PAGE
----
EU warns of new China textile 'disaster'
European retailers are looking forward to the end of a logjam of Chinese clothing imports this week but warn that a new "disaster" could already be looming, threatening further EU-China strains, AFP reported.
The European Union hopes that by the middle of the week it can start releasing millions of bras, trousers and other cheap Chinese-made clothes blocked at European ports for weeks in a row over import quotas.
EU trade chief Peter Mandelson secured a deal in Beijing last week to end the huge blockage, which built up after an initial June quota accord with Beijing led to a rush of orders from European retailers.
But the Foreign Trade Association, a Brussels-based group representing European retailers, warns that import strategies for next year "have to be planned carefully to avoid a new disaster in 2006."
Mandelson "is claiming that there won't be a problem next year .. but we think there could definitely be a problem," FTA spokesman Stuart Newman told AFP. "It all depends on how quickly our importers can react to the new quotas."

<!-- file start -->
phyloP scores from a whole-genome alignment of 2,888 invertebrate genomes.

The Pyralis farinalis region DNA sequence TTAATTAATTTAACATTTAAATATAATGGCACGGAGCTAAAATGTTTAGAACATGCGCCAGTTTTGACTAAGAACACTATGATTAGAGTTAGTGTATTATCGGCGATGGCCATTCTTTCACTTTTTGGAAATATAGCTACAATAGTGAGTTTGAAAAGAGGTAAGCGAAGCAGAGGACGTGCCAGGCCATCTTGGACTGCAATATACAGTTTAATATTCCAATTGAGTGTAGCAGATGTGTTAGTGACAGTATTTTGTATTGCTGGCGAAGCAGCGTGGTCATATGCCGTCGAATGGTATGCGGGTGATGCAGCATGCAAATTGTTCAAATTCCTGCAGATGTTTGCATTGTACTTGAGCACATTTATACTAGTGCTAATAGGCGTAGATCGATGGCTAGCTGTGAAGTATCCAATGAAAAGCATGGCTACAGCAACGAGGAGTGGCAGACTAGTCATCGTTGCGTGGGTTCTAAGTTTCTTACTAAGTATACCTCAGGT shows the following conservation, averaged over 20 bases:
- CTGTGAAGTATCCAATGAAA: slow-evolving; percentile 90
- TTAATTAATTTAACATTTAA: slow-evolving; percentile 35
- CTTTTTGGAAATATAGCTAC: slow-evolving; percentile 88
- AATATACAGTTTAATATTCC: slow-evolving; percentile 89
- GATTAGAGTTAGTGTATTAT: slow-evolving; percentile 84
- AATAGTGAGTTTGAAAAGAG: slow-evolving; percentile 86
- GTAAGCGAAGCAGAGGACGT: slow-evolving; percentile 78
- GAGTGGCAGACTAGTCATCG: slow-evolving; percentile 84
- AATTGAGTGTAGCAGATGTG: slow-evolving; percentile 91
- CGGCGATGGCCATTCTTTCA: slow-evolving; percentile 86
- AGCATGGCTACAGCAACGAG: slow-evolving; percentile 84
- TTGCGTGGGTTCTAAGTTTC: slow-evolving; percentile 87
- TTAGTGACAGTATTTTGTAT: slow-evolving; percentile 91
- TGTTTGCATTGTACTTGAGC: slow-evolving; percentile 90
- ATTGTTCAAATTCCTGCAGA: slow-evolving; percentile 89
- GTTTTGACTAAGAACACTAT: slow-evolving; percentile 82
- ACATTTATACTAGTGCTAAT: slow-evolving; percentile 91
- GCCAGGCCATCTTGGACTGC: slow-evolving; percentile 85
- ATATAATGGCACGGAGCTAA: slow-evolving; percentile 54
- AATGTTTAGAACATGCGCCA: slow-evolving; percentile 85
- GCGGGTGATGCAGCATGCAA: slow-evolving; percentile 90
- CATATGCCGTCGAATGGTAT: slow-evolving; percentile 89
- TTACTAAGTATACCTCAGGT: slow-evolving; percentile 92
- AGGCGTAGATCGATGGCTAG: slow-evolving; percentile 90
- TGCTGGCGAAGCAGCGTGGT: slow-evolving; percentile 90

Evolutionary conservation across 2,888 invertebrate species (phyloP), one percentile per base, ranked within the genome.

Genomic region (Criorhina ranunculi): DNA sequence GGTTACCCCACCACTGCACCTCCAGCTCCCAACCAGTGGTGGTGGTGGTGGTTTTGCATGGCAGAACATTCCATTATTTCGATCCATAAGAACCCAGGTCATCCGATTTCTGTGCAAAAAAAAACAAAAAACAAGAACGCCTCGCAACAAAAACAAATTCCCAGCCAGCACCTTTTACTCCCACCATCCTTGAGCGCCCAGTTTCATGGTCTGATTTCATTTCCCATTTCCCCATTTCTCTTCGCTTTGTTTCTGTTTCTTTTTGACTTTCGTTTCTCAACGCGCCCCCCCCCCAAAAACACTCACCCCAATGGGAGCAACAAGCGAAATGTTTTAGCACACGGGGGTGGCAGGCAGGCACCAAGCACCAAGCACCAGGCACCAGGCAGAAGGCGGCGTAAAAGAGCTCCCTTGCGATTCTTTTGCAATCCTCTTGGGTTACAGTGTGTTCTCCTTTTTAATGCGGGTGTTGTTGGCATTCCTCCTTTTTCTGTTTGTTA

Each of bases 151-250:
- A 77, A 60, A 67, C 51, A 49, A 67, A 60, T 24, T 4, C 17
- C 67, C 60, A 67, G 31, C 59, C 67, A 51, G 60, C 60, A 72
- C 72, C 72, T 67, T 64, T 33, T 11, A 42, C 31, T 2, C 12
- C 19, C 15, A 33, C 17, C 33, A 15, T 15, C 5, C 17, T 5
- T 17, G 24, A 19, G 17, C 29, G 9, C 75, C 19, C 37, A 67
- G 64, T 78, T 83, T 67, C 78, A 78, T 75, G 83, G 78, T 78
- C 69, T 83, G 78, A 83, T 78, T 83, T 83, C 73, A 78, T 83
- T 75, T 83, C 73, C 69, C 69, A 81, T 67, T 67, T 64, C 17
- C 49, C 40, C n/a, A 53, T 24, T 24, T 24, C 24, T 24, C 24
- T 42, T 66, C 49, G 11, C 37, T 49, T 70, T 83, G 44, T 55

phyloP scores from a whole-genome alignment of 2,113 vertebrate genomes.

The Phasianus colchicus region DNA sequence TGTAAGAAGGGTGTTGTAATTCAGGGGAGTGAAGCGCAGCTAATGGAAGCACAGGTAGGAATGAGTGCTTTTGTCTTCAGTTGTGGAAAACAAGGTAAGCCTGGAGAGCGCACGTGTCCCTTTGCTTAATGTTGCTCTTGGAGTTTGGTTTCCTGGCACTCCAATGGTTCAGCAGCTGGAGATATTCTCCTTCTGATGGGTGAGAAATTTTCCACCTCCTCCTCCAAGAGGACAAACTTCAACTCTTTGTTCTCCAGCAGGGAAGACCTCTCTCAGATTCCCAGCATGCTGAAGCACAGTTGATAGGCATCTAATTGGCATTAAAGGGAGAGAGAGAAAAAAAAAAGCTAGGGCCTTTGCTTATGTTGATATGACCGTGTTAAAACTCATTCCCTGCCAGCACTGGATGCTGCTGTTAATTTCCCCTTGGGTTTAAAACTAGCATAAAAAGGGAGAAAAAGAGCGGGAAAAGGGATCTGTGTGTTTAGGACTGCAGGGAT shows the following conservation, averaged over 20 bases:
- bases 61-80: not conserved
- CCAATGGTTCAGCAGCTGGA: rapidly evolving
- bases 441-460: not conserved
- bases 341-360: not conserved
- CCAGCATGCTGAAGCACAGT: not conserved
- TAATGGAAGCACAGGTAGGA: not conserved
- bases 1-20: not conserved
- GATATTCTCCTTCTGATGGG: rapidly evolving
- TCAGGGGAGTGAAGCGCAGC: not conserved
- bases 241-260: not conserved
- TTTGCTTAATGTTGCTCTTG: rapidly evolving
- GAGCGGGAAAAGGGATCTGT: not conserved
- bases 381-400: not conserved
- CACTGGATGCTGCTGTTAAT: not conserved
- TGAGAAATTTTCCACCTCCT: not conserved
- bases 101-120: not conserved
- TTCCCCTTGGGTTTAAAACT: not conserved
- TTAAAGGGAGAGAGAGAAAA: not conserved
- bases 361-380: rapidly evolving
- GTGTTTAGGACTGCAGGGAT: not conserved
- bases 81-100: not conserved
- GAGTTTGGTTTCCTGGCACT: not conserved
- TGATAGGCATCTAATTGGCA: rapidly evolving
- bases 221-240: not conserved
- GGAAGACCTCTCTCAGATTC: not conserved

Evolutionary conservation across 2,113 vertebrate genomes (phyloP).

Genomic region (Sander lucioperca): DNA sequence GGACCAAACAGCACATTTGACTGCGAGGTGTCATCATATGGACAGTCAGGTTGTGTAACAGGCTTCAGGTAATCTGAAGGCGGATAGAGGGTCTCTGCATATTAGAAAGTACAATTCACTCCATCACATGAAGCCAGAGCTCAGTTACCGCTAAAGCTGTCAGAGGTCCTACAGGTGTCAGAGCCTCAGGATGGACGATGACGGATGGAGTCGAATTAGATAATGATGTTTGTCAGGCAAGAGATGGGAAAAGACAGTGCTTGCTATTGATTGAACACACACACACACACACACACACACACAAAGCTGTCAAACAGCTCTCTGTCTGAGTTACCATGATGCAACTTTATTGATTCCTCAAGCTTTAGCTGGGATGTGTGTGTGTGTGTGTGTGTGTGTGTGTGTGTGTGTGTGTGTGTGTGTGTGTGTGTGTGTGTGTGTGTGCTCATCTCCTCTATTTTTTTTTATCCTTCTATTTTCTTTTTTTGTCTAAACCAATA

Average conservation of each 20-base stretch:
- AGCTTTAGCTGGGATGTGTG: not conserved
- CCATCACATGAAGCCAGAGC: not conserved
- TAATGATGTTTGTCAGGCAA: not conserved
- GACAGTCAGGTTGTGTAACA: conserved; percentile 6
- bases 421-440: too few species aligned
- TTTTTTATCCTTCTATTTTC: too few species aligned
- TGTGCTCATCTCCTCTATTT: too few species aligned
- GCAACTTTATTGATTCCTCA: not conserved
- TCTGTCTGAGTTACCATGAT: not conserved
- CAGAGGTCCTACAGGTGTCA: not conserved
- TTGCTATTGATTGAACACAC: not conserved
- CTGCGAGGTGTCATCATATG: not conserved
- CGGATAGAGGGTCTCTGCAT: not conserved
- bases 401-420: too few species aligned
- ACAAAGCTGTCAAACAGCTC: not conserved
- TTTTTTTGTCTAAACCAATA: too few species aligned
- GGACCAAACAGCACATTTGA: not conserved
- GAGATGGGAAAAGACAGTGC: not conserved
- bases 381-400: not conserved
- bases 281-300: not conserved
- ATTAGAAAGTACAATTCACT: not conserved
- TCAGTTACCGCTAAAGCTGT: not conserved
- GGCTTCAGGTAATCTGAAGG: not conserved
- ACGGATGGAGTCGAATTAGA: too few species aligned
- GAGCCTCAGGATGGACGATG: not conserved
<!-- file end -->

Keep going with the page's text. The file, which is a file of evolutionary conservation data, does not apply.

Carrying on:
The EU, along with the United States, has pressed China to limit its clothes exports since the end of a global textiles quota system in January, arguing that the cheap goods are a threat to domestic producers.
In June the EU, pressed by European manufacturers, struck a deal in Beijing to limit the imports into Europe. But retailers, anticipating a shortage, had already placed huge orders for the cheap goods.
As a result millions of Chinese items, including sweaters (pullovers),
trousers, blouses, T-shirts, bras and tonnes of flax yarn, have been impounded
for weeks on European docksides.